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Baltimore City

City to check sewer lines to prevent backups

Inspectors will begin examining small sewer lines leading to at least 9,000 homes in Baltimore under a new five-year initiative Mayor Stephanie Rawlings-Blake is set to announce Tuesday.

The Department of Public Works is expected to begin the inspections in North Baltimore's Idlewood neighborhood in the coming weeks. Inspectors will use cameras to check for blockages in the lateral lines that connect underground pipes from houses to the sewer system.

The workers won't need access to homeowners' properties, nor will the inspections involve tearing up streets or sidewalks, said Jeffrey Raymond, a public works spokesman. The inspections will involve the public portion of the lines.

Raymond said the inspections are intended to identify sewer problems to prevent future backups. Homeowners will be responsible for pipes on their side of the property line, he said.

"The more we can be proactive, to make sure problem areas are corrected, the more we can prevent sewer backups in the future," Raymond said. "Anyone who has experienced one can tell you it is a welcome investment."

The properties selected for initial inspections have been the subject of previous complaints to the city's 311 call center, Raymond said. Workers will be looking for items that can cause another clog, such as grease blockages or disposable diapers stuck in the lines.

If workers see a problem that needs the homeowner's attention, Raymond said inspectors will alert the property owners. Homeowners selected for the inspections will receive a letter notifying them of the work in the weeks before the service.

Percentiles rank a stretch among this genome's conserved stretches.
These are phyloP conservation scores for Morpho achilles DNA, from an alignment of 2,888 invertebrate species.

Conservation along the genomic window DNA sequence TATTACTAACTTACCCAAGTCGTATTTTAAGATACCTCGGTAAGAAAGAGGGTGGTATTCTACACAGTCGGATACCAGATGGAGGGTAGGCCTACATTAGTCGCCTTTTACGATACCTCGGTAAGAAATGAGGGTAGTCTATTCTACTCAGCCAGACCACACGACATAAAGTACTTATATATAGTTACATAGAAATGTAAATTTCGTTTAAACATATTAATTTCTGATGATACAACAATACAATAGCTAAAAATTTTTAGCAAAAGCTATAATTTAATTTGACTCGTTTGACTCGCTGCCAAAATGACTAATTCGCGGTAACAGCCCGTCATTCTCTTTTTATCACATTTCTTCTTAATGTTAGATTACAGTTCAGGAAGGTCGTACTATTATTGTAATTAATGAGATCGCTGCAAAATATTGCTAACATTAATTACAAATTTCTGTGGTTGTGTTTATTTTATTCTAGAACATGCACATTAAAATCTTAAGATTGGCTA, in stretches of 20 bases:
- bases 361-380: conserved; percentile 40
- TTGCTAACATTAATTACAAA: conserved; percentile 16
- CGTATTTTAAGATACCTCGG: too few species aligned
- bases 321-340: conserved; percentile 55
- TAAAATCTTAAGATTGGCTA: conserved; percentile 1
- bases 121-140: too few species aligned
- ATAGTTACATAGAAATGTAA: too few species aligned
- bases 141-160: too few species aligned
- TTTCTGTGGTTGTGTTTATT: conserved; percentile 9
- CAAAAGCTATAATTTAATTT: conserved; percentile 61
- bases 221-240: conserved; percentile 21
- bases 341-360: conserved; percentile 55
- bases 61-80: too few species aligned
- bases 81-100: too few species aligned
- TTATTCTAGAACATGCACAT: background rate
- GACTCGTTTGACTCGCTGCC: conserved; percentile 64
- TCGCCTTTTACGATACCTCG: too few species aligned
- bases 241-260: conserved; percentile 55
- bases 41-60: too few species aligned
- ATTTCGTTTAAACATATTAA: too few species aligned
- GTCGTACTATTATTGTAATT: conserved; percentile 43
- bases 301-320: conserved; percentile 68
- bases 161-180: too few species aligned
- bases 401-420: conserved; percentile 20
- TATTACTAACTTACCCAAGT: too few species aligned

The initiative will cost about $500,000 a year, which will be paid for out of the fees that water customers pay on their quarterly bills. The inspections are projected to identify about $4 million a year in additional repairs, replacement and corrective actions, Raymond said.

The inspectors also will be looking to identify cracks and corrosion that occur in the sewer laterals over time. Most of the pipes were installed when the structures were built, an average of 80 years ago.

Madeleine Driscoll, chief of the DPW's utility asset management division, said the inspections will involve one of two approaches. The first and easiest is to send a camera down a tube that sticks out of the ground connected to the sewer lateral — known as a cleanout.

For lines that don't have a cleanout, inspectors will send a robotic device into the sewer line and up the public side of the lateral to assess the condition, she said.

Raymond said he expects that more than 9,000 properties will be inspected over the next five years. That number doesn't include properties that will be inspected as problems arise, he said.

Raymond said the department is looking for ways to improve its operations systemwide.

"We want to make sure we are identifying and correcting problems before they become crises rather than simply responding to problems after they happen," he said. "We know where there have been issues, and if we can make the corrections, we prevent the issues from recurring."

ywenger@baltsun.com

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